Meet our Ambassadors

Native Hope’s ambassadors are part of a growing number of young Native Americans who are finding their voice and are determined to make a change.

They are determined to change the way their culture is perceived. Determined to stand up for what’s right and protect their elders and young children. Determined to find a way to be a part of today’s society and still keep their Native American heritage alive.

They come from a line of strong, courageous warriors who did everything in their power to carry on their traditions and way of life. If you are interested in one of our ambassadors speaking at your school, conference, forum, or another event, please complete this form.

Interested in scheduling a speaker?

Read more about Native Hope in our media kit.


Meet Kansas





Kansas is an enrolled member of the Lower Brule Sioux Tribe in South Dakota. He comes from the Middletent Family and the Spotted Hawk Family. He has been personally affected by suicide on too many occasions, with family members and some of his closest friends committing suicide. Kansas talks about growing up in a broken home with drugs, alcohol, and abuse. He now works with various organizations within his community to bring awareness and prevention and to promote the importance and value of education within the Native American community.

Crazy Horse, a Lakota warrior, spoke about a powerful seventh generation of Natives who would be a blessing to a lost world. Kansas is part of that generationa generation who is standing up for what is right, for their people, and for their future. He is using his voice and his story to restore hope back to his community so they may flourish the way their ancestors envisioned.

Contact us to check availability and requested honorariums
for Native Hope speakers.


Meet Jaime





Jaime is an enrolled member of the Standing Rock Sioux Tribe. As a teenager, she was a victim of rape and fell heavily into meth addiction. As a result of her meth addiction, she lost her two boys for a 10-month period. While in jail, she found out she was pregnant with her third boy.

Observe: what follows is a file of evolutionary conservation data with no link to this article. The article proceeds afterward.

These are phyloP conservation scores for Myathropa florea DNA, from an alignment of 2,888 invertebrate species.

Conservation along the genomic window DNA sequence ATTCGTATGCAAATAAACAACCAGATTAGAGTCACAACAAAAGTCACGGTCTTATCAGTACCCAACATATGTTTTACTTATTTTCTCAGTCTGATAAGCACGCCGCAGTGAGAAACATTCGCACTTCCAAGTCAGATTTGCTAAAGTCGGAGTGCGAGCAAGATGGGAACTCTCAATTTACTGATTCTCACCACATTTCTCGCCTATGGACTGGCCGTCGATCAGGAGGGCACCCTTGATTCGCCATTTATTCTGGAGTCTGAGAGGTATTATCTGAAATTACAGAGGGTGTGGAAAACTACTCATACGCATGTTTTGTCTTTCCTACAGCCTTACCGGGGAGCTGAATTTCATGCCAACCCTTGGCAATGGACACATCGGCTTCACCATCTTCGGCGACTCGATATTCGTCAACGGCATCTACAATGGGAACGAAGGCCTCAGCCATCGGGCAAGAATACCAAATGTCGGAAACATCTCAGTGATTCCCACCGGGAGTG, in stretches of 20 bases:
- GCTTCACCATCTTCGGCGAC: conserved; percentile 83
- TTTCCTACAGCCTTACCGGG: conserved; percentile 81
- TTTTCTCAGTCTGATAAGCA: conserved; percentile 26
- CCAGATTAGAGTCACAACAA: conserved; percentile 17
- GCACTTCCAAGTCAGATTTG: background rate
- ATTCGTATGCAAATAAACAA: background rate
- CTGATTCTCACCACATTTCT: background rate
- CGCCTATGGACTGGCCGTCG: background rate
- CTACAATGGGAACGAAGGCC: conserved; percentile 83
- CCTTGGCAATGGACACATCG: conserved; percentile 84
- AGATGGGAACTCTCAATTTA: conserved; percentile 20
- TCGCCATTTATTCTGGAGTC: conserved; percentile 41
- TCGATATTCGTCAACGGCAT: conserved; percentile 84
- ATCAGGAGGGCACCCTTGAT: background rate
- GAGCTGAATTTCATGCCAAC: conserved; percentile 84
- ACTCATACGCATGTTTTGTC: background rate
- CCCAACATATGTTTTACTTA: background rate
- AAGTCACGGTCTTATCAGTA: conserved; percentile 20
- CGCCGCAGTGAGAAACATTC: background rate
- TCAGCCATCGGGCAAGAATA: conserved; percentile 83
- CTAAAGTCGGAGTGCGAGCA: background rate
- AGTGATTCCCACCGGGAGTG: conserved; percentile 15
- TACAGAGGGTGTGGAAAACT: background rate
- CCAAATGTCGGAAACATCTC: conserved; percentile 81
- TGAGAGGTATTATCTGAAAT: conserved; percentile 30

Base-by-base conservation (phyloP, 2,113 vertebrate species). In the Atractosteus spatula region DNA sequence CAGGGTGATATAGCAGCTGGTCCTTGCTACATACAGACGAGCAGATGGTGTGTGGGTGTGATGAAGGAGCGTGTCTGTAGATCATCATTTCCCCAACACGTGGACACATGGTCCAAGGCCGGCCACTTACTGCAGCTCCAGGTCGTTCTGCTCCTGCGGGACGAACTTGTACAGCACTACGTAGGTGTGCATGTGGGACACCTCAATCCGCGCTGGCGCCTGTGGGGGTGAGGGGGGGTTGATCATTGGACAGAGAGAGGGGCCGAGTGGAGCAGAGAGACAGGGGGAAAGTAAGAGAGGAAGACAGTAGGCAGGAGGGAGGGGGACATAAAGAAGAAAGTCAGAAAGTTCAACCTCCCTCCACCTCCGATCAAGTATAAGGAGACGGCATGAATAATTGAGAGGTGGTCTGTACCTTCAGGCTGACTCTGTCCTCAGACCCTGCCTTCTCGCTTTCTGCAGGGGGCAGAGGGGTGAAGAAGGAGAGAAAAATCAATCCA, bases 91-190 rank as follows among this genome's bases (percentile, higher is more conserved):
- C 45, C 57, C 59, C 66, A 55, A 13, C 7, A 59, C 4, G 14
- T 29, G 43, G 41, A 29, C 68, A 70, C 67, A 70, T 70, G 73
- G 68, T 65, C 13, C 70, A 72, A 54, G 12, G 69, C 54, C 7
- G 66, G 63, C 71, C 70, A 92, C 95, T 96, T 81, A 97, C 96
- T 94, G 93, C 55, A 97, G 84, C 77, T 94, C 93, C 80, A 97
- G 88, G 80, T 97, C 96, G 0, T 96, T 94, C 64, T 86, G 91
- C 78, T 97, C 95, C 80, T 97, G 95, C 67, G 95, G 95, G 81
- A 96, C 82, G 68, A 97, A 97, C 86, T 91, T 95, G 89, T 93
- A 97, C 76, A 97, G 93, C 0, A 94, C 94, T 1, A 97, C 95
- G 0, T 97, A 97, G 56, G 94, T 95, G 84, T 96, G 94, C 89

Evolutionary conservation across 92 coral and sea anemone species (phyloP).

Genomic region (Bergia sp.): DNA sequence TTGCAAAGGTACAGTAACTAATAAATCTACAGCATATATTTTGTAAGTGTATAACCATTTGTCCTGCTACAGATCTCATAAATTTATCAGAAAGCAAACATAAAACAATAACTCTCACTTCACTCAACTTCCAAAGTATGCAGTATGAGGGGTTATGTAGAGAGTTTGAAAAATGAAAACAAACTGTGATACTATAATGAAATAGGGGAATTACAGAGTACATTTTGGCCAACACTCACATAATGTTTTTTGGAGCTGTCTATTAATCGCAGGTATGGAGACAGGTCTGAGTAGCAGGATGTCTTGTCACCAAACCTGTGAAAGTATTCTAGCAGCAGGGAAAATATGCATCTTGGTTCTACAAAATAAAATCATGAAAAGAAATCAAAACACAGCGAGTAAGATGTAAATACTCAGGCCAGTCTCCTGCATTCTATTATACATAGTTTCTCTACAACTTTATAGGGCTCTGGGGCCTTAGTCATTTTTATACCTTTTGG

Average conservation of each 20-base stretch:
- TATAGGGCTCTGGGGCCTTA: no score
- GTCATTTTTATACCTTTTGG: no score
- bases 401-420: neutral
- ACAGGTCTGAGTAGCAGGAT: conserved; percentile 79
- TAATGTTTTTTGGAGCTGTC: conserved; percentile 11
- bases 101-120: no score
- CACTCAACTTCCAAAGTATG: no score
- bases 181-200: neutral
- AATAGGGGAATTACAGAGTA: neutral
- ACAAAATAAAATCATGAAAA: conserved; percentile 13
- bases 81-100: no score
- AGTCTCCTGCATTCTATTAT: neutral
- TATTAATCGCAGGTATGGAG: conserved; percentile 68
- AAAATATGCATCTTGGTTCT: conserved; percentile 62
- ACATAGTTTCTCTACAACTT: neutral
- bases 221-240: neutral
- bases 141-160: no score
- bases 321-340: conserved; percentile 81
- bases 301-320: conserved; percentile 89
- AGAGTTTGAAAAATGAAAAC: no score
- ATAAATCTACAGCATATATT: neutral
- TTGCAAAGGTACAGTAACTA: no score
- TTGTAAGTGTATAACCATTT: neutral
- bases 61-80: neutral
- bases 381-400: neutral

That was her turning point. Upon her release from jail and treatment, Jaime vowed to never go down that road of destruction again. She pursued and obtained her bachelor's degree in behavioral science then her master’s degree in addiction studies. She is now a counselor on the Crow Creek Indian Reservation in Fort Thompson, South Dakota, and is also a Native Hope ambassador. She uses her life experiences to give hope back to Native Americans and to help them overcome their problems. Jaime is a role model throughout Indian country.

What People are saying

I had the opportunity to hear Native Hope's ambassador speak, and I have had a hard time getting their message off my mind. Native Hope is a mission that we all need to get behind. The truths they speak of are unimaginable, and their mission is strong and deserving of support which can come in many ways: financial, in-kind donations, and simply sharing their information and creating awareness.

I was touched by the message of 'Hope' provided by the team involved in Native Hope and will do what I can to help this lifesaving mission.

Amy Sumner

Resource Development Director

Boys & Girls Clubs of the Sioux Empire

Native Hope was a powerful and moving insight into the challenges and possibilities of life on the reservation. Native Hope's ambassador provided a gut-wrenching and moving personal narrative that captivated over 600 middle school students from beginning to end. While the message of Native Hope definitely resonated with all of our students, it was especially empowering to our Native American students, giving inspiration and hope to a voice not always heard.

Dr. Todd L.


Watertown Middle School

Native Hope, I'm a student you talked to in November at Mitchell Technical Institute in Mitchell, South Dakota. I was greatly inspired by your story. Throughout your presentation, I thought this would be a wonderful opportunity for the seniors to listen to at the high school I graduated from...as they go out into the workforce or into college. There are several Native American students so I think it would be worth your trip. Thank you for coming to speak to us; it really inspired me.


Technical Institute Student